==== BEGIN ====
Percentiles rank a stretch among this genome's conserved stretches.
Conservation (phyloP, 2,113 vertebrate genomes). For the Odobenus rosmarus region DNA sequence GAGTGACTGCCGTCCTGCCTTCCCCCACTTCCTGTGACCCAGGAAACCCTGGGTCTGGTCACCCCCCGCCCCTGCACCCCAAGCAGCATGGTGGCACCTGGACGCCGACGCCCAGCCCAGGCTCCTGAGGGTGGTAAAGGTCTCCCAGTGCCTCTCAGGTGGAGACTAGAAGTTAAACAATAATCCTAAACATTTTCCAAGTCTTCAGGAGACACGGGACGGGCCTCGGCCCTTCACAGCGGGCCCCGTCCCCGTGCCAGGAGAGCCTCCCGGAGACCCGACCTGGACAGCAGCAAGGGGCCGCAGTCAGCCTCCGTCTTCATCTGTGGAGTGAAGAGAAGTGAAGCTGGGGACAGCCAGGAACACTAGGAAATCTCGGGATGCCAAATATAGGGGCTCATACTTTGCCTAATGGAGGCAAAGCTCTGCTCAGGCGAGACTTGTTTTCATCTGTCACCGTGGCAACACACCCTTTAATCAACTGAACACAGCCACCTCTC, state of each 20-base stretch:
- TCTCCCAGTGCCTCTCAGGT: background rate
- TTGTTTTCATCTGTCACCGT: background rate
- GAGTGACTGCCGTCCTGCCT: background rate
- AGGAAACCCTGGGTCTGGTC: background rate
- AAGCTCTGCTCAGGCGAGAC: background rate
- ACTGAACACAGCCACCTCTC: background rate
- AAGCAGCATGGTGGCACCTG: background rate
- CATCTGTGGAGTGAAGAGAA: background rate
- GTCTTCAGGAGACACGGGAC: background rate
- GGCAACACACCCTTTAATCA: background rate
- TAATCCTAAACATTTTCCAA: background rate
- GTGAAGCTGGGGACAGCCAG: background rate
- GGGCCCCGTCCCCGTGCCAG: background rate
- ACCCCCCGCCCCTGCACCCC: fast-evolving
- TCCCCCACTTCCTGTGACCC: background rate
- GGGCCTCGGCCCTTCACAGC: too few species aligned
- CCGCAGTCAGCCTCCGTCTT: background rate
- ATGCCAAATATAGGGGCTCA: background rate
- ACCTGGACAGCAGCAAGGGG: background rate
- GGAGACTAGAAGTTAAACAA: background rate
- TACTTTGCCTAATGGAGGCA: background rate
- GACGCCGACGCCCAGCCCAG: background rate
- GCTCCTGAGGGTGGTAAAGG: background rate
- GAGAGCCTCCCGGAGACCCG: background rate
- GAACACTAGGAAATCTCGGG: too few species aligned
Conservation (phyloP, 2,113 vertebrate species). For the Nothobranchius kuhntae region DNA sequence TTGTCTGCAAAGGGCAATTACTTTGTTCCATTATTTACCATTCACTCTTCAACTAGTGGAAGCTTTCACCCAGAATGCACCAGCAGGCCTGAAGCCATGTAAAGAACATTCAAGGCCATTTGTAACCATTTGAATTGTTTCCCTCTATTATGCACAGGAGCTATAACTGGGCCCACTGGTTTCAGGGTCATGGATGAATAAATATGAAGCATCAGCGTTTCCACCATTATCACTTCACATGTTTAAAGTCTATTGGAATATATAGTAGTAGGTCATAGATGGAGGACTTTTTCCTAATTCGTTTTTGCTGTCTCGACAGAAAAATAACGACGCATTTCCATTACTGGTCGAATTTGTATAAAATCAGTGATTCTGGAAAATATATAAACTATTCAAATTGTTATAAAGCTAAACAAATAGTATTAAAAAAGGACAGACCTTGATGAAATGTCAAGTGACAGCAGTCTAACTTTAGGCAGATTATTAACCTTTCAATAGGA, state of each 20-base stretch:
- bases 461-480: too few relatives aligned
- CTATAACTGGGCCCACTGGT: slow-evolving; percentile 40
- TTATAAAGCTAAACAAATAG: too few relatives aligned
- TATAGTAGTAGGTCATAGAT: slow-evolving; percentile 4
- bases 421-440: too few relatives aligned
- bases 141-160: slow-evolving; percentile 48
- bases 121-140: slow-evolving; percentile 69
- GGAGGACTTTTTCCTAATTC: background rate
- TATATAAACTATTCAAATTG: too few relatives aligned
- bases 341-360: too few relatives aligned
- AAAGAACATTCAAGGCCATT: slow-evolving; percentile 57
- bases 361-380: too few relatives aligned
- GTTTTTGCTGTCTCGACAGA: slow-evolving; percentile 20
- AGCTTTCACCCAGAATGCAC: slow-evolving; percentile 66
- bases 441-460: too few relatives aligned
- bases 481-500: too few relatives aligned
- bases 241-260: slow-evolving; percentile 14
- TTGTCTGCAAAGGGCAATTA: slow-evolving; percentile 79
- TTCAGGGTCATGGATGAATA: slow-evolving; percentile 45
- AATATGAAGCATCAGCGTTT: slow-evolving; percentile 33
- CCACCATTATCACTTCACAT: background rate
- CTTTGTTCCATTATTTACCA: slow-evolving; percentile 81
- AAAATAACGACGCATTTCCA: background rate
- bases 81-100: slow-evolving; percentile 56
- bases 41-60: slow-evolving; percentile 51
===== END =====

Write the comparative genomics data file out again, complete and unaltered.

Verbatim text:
Percentiles rank a stretch among this genome's conserved stretches.
Conservation (phyloP, 2,113 vertebrate genomes). For the Odobenus rosmarus region DNA sequence GAGTGACTGCCGTCCTGCCTTCCCCCACTTCCTGTGACCCAGGAAACCCTGGGTCTGGTCACCCCCCGCCCCTGCACCCCAAGCAGCATGGTGGCACCTGGACGCCGACGCCCAGCCCAGGCTCCTGAGGGTGGTAAAGGTCTCCCAGTGCCTCTCAGGTGGAGACTAGAAGTTAAACAATAATCCTAAACATTTTCCAAGTCTTCAGGAGACACGGGACGGGCCTCGGCCCTTCACAGCGGGCCCCGTCCCCGTGCCAGGAGAGCCTCCCGGAGACCCGACCTGGACAGCAGCAAGGGGCCGCAGTCAGCCTCCGTCTTCATCTGTGGAGTGAAGAGAAGTGAAGCTGGGGACAGCCAGGAACACTAGGAAATCTCGGGATGCCAAATATAGGGGCTCATACTTTGCCTAATGGAGGCAAAGCTCTGCTCAGGCGAGACTTGTTTTCATCTGTCACCGTGGCAACACACCCTTTAATCAACTGAACACAGCCACCTCTC, state of each 20-base stretch:
- TCTCCCAGTGCCTCTCAGGT: background rate
- TTGTTTTCATCTGTCACCGT: background rate
- GAGTGACTGCCGTCCTGCCT: background rate
- AGGAAACCCTGGGTCTGGTC: background rate
- AAGCTCTGCTCAGGCGAGAC: background rate
- ACTGAACACAGCCACCTCTC: background rate
- AAGCAGCATGGTGGCACCTG: background rate
- CATCTGTGGAGTGAAGAGAA: background rate
- GTCTTCAGGAGACACGGGAC: background rate
- GGCAACACACCCTTTAATCA: background rate
- TAATCCTAAACATTTTCCAA: background rate
- GTGAAGCTGGGGACAGCCAG: background rate
- GGGCCCCGTCCCCGTGCCAG: background rate
- ACCCCCCGCCCCTGCACCCC: fast-evolving
- TCCCCCACTTCCTGTGACCC: background rate
- GGGCCTCGGCCCTTCACAGC: too few species aligned
- CCGCAGTCAGCCTCCGTCTT: background rate
- ATGCCAAATATAGGGGCTCA: background rate
- ACCTGGACAGCAGCAAGGGG: background rate
- GGAGACTAGAAGTTAAACAA: background rate
- TACTTTGCCTAATGGAGGCA: background rate
- GACGCCGACGCCCAGCCCAG: background rate
- GCTCCTGAGGGTGGTAAAGG: background rate
- GAGAGCCTCCCGGAGACCCG: background rate
- GAACACTAGGAAATCTCGGG: too few species aligned
Conservation (phyloP, 2,113 vertebrate species). For the Nothobranchius kuhntae region DNA sequence TTGTCTGCAAAGGGCAATTACTTTGTTCCATTATTTACCATTCACTCTTCAACTAGTGGAAGCTTTCACCCAGAATGCACCAGCAGGCCTGAAGCCATGTAAAGAACATTCAAGGCCATTTGTAACCATTTGAATTGTTTCCCTCTATTATGCACAGGAGCTATAACTGGGCCCACTGGTTTCAGGGTCATGGATGAATAAATATGAAGCATCAGCGTTTCCACCATTATCACTTCACATGTTTAAAGTCTATTGGAATATATAGTAGTAGGTCATAGATGGAGGACTTTTTCCTAATTCGTTTTTGCTGTCTCGACAGAAAAATAACGACGCATTTCCATTACTGGTCGAATTTGTATAAAATCAGTGATTCTGGAAAATATATAAACTATTCAAATTGTTATAAAGCTAAACAAATAGTATTAAAAAAGGACAGACCTTGATGAAATGTCAAGTGACAGCAGTCTAACTTTAGGCAGATTATTAACCTTTCAATAGGA, state of each 20-base stretch:
- bases 461-480: too few relatives aligned
- CTATAACTGGGCCCACTGGT: slow-evolving; percentile 40
- TTATAAAGCTAAACAAATAG: too few relatives aligned
- TATAGTAGTAGGTCATAGAT: slow-evolving; percentile 4
- bases 421-440: too few relatives aligned
- bases 141-160: slow-evolving; percentile 48
- bases 121-140: slow-evolving; percentile 69
- GGAGGACTTTTTCCTAATTC: background rate
- TATATAAACTATTCAAATTG: too few relatives aligned
- bases 341-360: too few relatives aligned
- AAAGAACATTCAAGGCCATT: slow-evolving; percentile 57
- bases 361-380: too few relatives aligned
- GTTTTTGCTGTCTCGACAGA: slow-evolving; percentile 20
- AGCTTTCACCCAGAATGCAC: slow-evolving; percentile 66
- bases 441-460: too few relatives aligned
- bases 481-500: too few relatives aligned
- bases 241-260: slow-evolving; percentile 14
- TTGTCTGCAAAGGGCAATTA: slow-evolving; percentile 79
- TTCAGGGTCATGGATGAATA: slow-evolving; percentile 45
- AATATGAAGCATCAGCGTTT: slow-evolving; percentile 33
- CCACCATTATCACTTCACAT: background rate
- CTTTGTTCCATTATTTACCA: slow-evolving; percentile 81
- AAAATAACGACGCATTTCCA: background rate
- bases 81-100: slow-evolving; percentile 56
- bases 41-60: slow-evolving; percentile 51